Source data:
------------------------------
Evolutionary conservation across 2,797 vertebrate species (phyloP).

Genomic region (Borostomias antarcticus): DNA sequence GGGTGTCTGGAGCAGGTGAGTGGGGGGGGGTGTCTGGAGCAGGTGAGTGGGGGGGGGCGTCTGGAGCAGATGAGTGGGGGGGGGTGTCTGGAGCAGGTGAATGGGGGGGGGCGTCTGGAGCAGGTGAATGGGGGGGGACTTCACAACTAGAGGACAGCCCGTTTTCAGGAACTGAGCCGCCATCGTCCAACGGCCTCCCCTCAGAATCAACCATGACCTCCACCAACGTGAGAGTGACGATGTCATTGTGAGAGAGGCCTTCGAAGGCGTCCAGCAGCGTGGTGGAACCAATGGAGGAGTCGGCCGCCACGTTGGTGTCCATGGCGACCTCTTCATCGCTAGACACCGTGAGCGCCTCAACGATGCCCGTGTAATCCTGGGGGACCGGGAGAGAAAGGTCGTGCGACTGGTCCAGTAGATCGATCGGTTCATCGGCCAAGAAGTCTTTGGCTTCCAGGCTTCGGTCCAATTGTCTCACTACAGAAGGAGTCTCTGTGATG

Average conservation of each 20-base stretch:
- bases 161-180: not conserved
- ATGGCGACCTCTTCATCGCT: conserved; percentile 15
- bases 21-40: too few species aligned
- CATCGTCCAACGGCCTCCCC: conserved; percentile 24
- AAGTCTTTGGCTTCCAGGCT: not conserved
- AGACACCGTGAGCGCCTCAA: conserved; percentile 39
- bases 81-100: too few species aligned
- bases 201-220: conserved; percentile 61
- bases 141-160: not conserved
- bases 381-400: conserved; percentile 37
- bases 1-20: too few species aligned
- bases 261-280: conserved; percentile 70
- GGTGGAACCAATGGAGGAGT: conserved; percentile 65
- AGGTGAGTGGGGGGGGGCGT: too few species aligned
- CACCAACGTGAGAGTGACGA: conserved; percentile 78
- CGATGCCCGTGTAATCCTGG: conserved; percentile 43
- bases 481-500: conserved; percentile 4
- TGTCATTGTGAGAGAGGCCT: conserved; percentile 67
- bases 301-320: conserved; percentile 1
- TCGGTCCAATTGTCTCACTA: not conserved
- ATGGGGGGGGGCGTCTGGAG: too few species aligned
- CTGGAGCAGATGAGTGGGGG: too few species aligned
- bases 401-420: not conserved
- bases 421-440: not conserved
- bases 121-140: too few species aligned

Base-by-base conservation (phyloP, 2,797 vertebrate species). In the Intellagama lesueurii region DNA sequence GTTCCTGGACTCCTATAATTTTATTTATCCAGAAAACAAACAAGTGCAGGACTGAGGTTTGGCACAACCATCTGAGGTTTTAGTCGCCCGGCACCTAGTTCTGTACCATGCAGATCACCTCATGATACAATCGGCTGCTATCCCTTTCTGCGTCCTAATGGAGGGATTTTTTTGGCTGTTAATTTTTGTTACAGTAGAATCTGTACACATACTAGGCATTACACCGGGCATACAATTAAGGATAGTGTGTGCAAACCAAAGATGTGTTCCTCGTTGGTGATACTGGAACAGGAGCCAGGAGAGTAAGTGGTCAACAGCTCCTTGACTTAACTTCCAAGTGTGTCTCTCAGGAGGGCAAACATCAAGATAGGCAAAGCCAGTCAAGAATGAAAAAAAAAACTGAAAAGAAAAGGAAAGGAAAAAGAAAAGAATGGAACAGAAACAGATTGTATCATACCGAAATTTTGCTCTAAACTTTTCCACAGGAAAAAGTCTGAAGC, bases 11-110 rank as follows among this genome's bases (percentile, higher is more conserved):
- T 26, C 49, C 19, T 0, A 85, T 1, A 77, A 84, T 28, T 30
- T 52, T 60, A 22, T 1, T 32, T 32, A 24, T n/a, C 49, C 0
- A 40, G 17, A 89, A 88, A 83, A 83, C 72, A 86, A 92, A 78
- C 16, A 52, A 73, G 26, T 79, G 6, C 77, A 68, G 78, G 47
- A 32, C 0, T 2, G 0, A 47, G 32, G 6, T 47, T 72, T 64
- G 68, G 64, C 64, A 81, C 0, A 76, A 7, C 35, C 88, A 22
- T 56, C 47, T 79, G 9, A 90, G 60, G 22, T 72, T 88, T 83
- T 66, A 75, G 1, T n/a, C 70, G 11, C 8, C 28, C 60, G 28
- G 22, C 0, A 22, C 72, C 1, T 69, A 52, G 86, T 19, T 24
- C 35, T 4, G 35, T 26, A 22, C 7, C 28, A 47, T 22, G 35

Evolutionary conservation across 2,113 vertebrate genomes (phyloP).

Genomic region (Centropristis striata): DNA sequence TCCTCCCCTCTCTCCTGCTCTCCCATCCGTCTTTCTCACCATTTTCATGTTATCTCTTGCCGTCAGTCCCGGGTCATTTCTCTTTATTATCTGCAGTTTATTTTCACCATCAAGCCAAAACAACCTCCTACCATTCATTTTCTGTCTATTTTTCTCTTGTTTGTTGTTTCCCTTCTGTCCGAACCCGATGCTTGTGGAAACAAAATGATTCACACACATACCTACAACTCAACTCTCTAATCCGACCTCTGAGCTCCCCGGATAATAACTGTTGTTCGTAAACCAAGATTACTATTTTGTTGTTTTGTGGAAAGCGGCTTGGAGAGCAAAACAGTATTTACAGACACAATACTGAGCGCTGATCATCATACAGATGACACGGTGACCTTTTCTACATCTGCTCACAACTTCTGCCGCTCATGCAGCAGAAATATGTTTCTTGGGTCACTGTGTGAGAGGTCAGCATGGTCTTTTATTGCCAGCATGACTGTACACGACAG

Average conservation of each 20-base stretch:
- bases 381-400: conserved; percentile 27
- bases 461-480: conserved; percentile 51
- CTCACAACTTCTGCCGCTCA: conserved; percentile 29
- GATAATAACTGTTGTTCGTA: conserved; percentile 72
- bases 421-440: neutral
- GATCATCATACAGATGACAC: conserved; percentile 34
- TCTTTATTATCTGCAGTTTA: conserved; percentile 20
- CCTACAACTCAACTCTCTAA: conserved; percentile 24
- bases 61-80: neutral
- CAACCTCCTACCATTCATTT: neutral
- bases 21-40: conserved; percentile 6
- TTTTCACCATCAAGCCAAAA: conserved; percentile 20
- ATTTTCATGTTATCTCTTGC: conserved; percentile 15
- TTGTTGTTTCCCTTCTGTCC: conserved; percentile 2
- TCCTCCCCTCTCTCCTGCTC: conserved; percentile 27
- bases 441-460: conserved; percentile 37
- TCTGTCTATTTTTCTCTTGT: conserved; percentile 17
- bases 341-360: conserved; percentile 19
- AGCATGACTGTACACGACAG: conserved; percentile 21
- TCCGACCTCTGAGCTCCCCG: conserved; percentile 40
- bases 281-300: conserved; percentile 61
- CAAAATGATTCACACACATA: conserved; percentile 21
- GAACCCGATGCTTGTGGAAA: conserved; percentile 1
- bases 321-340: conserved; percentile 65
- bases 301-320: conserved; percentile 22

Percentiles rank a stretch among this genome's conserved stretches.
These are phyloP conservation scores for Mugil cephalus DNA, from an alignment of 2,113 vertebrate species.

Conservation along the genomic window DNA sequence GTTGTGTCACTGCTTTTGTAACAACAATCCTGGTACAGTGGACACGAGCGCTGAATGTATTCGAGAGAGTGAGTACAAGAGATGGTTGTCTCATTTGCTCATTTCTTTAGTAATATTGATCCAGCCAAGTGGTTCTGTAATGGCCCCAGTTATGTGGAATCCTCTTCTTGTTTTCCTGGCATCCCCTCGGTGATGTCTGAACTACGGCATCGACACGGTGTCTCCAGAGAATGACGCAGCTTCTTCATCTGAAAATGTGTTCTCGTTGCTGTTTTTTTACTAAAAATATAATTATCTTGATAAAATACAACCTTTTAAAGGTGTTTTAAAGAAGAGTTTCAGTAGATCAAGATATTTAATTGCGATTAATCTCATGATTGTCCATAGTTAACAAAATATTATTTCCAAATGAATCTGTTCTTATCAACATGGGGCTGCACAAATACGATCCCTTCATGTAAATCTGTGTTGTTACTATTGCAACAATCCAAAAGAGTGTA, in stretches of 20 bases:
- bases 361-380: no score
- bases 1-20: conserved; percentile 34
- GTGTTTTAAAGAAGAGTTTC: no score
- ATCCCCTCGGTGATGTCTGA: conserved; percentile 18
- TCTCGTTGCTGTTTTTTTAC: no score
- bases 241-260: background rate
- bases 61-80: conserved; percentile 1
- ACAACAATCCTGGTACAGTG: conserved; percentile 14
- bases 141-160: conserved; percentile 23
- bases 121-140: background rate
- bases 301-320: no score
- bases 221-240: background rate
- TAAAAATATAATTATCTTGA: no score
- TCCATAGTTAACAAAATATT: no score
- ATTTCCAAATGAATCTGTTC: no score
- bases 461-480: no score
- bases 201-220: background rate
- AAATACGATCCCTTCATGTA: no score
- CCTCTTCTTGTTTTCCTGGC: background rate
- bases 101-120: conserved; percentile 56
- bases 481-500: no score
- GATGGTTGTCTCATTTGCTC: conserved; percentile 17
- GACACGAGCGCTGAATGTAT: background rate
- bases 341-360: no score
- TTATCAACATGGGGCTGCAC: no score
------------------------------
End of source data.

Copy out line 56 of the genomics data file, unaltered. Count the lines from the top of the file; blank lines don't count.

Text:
- TTGTTGTTTCCCTTCTGTCC: conserved; percentile 2